Browsed by
Category: Speech development

Can People on the Spectrum Communicate Better with Animals?

Can People on the Spectrum Communicate Better with Animals?

“I’m suspicious of people who don’t like dogs, but I trust a dog when it doesn’t like a person.”

Are dogs more sensitive to human nature or do they simply perceive the world in a different manner such as those with autism? In the book Animals in Translation: Using the Mysteries of Autism to Decode Animal Behavior, by Temple Grandin, Grandin examines the surprising similarities between an animal’s mind and an autistic mind. Autism is a neurological disorder with various theories on causation. Scientists who study autism believe that the disorder is caused by under development of certain brain circuits, and over development of other brain circuits. The imbalance of the nervous system results in the common symptoms you see in autism such as speech delays, sound and texture sensitivities and developmental delays. Grandin observes that people with autism, ‘are closer to animals than normal people are.’ Grandin contributes the differences between typical human mentality and animal mentality, not as a matter of IQ but as a matter of perception and emotion.

Grandin, autistic herself, states that she has no language based thoughts; all of her thoughts are in pictures. Since animals do not have verbal language and many children with autism are non-verbal, memories and thoughts are stored as pictures, sounds, or other sensory impressions. Sensory-based information by its very nature is more detailed than word-based memories; therefore animals may understand intentions, emotions, images, or thoughts behind the words, even if the words themselves aren’t totally understood. You may also observe an animal “sensing” something way before a human and can even be trained to alert others to seizures and illness. Primarily, animals and people with autism are visual thinkers; while most people use a combination of verbal and visual skills for communication.

We would all love to communicate better with our pets and that communication strengthens our bond with them. Grandin, who is an expert in animal behavior, claims that her autism helps her understand and empathize with animals. Grandin is also a professor of Animal Science at Colorado State University, an advocate in the autism community and an activist for the humane treatment of animals.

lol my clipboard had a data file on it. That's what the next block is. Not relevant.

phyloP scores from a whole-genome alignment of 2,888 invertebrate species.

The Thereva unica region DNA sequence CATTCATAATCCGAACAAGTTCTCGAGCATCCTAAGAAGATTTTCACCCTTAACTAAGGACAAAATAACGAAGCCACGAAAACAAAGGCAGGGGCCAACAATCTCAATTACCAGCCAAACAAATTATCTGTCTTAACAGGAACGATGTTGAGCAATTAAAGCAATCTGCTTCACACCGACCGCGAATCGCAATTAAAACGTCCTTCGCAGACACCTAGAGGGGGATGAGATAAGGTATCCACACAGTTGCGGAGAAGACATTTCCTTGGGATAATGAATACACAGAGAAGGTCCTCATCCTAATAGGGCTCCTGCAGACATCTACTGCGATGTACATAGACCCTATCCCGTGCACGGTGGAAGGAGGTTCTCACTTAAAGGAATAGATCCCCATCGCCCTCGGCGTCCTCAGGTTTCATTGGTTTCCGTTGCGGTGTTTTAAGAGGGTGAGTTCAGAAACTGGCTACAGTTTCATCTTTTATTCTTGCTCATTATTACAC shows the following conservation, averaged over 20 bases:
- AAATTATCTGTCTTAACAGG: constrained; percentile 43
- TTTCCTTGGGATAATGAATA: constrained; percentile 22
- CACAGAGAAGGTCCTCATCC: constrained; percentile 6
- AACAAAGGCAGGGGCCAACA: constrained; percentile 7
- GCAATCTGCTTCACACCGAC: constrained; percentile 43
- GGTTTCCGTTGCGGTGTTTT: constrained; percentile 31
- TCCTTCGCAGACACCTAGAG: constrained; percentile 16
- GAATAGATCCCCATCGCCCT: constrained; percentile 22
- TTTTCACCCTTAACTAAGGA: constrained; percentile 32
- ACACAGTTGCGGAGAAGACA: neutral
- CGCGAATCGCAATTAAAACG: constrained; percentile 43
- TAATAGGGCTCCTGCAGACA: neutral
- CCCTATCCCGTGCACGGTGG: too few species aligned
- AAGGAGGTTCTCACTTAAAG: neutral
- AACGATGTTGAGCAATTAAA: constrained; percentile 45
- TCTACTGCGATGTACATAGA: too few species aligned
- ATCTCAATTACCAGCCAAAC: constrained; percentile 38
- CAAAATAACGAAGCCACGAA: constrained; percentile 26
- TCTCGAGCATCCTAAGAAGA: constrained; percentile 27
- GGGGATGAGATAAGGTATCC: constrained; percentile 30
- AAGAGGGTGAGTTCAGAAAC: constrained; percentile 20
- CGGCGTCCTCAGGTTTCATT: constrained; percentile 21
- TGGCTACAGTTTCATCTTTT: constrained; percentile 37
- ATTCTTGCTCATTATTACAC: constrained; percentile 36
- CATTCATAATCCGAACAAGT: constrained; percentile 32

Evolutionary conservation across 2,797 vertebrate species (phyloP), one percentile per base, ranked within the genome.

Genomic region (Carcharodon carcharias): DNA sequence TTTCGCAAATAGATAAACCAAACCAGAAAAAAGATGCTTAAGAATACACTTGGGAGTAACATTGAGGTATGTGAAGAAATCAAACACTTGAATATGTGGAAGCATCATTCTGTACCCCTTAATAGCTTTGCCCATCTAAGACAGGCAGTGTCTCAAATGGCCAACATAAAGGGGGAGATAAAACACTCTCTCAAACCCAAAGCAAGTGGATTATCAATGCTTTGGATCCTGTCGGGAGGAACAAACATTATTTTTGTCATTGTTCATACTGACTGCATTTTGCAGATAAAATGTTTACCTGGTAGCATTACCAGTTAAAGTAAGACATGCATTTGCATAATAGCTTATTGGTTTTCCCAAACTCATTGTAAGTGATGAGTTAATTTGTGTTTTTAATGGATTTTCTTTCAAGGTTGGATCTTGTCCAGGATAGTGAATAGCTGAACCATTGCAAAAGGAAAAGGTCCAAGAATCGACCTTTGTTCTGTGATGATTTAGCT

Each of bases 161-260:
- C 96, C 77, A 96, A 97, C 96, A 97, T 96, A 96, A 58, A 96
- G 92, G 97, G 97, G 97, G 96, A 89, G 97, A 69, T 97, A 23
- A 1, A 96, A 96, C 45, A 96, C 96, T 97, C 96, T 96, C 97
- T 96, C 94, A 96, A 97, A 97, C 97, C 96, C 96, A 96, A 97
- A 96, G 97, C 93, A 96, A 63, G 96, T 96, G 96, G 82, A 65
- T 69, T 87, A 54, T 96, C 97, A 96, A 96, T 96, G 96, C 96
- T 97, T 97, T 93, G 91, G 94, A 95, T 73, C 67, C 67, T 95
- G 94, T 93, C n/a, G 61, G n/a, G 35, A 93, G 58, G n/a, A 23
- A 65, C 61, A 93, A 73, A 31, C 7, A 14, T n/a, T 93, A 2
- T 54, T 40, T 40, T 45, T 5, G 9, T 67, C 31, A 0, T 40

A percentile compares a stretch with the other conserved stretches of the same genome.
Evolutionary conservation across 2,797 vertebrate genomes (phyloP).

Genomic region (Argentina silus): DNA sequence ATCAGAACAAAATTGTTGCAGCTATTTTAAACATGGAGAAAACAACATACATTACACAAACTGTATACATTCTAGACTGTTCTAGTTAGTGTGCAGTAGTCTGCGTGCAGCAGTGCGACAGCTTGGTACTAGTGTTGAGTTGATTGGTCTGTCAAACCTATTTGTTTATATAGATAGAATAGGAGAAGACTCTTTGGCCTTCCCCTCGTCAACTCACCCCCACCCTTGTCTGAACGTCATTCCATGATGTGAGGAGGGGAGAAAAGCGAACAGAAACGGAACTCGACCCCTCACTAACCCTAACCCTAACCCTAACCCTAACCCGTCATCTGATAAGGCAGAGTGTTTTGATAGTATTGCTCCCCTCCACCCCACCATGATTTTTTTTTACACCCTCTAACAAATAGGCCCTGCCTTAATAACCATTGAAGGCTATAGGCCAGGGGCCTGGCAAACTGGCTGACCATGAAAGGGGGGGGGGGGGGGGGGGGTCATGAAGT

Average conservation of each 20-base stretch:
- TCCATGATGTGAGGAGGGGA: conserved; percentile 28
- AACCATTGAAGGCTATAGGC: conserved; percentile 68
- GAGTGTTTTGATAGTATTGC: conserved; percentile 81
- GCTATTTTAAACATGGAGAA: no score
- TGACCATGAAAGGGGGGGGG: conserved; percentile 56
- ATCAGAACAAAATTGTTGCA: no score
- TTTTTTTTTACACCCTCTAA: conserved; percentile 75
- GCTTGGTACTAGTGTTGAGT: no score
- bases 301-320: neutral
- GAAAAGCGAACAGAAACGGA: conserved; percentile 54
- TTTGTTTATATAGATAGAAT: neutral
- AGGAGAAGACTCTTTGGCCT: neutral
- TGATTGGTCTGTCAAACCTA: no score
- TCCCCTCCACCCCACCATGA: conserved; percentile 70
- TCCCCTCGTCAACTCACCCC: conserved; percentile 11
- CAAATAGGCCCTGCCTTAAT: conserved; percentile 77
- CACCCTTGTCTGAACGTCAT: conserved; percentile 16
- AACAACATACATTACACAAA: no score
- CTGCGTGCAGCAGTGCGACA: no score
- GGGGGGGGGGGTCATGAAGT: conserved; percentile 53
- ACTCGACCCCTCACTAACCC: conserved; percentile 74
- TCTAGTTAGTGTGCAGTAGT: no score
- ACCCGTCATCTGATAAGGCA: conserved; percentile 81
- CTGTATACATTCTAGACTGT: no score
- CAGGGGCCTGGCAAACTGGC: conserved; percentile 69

Find out more about theories on autism and treatments at: www.focusformulations.com

How Will Your Autistic Child Look as an Adult?

How Will Your Autistic Child Look as an Adult?

You may feel frustrated right now that your child is not hitting the milestones that you see other children reaching. Will my child ever sleep through the night? Will my child ever speak? Will my child make connections with other peers? Rest assured that your child will not be the same down the road as he/she is today. Age two is vastly different from age 12 and age 12 is very different from 24.

We all grow and change with maturity and autism does not prevent a child from developing and changing over time; they simply may not do it as quickly as a neurotypical child. Autism involves several developmental delays; delay does not mean it will not happen but simply not on the “normal” developmental time frame.

Developmental delays in verbal communication can be especially frustrating. The National Center of Birth Defects and Developmental Disabilities states that 25 to 30 percent of children diagnosed with autism will speak some words by 12 to 18 months. However, those children may have a diminished capacity for, or lose the ability altogether, to communicate verbally. Nearly 40 percent of children diagnosed will never be able to speak at all. The remaining percentage of children may be able to communicate verbally at a much later age. Keep in mind that verbal challenges seen at age 3 will look very different at age 15 and will also look very different as an adult.

Connecting socially is also important and we want our children to connect with peers. Children with autism often times do not have the social skills to make connections and developmental delays can compound the problem. Children with autism are often socially and emotionally at a much younger age than their peers. At a young age this divide can be huge but as they age this gap gets smaller.

Be patient, being in the “waiting room” is never easy but continue to relish your child’s victories and continue to encourage and support them.